by Marty Dodson
Aug 12, 2019
Early in my songwriting career, I knew nothing about how the business works or how to actually become a full-time songwriter and sustain a career as one. This is a list of things I wish I knew when I was starting out. Knowing these ten things could have saved me years of trial and error. Consider them my gift to you! And may they trim years off of YOUR trial and error songwriting journey!
Diversify Your Songwriting
Learn to write lots of different kinds of songs. Your goal should be to have a great song that works for every artist.
Be honest about your strengths and weaknesses.
If you can be honest with yourself, you can find people that are strong where you are weak and write better songs immediately.
Don’t wait so to follow your passion.
Discovering the book “What Color Is Your Parachute” was a pivotal part of my becoming a songwriter. It helped me figure out what my passion was (and is) and inspired me to try to make a living doing something I loved instead of just chasing a paycheck.
There are many kinds of writing deals.
I thought publishers would either say “No”, sign me to a writing deal or offer me a single song contract. That is false. You can create your own kind of deal if you are creative and smart.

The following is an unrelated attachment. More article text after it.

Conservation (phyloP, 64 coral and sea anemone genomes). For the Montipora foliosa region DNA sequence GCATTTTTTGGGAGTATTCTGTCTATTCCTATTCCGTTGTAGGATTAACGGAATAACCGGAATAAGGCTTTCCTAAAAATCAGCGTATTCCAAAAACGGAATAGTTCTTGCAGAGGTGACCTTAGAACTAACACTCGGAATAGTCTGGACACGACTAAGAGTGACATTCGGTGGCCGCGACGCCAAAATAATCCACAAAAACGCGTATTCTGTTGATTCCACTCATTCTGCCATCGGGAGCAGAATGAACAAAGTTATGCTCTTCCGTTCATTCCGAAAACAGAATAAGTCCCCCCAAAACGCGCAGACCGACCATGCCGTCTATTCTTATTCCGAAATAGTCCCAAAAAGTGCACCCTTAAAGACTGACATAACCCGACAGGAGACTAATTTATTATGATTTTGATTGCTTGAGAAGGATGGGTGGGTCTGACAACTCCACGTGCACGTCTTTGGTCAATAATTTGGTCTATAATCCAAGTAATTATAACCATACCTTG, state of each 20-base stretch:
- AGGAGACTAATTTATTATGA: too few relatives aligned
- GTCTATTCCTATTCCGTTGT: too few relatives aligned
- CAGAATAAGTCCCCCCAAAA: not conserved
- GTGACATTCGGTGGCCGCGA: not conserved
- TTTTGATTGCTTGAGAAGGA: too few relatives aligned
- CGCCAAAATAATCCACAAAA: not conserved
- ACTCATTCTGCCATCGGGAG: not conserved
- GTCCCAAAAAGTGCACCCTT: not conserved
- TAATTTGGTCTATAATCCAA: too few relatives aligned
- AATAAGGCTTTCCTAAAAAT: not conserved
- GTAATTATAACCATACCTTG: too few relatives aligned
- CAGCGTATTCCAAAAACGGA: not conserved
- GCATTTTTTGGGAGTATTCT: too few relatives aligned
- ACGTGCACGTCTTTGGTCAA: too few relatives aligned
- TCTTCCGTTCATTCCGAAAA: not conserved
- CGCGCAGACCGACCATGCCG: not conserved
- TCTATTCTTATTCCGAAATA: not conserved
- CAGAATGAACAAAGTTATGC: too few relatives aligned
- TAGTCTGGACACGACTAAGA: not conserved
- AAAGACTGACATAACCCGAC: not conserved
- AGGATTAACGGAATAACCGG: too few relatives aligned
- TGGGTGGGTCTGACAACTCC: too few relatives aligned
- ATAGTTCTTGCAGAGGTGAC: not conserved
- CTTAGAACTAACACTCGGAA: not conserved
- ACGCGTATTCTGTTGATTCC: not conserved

One song can change everything.
Several times in my career, things were not going well and one song changed the whole course of my deal and my career. That’s why, at SongTown, we say “Keep writing better songs.” Tomorrow’s song could be THE one.
Listen to your critics.
People who will take the time to give you honest critique of your work are invaluable. They won’t always be right, but they can make you better. Drop your pride and listen.
Don’t stress so much about holds, cuts, passes, etc. Just enjoy writing.
Write the song in the room.
In the beginning, I tried to force too many things. Pushing to write uptempos or a song for a certain artist cause me to walk right past a great song begging to be written in the room that day. Learn How To Write The Song In The Room and it will transformed my songwriting.
Don’t blame anyone else for your lack of success.
It was tempting early on to blame “the business”, “stupid A&R people”, or anyone else I could find. When I started writing hit songs, they didn’t keep me from getting cuts. I don’t think they got smarter. Maybe I did.
Don’t demo everything you write.
Spend your money wisely. If I had spent the money I spent on demoing mediocre songs on something that would help me write better songs, I would have progressed more quickly.
Hope those help!
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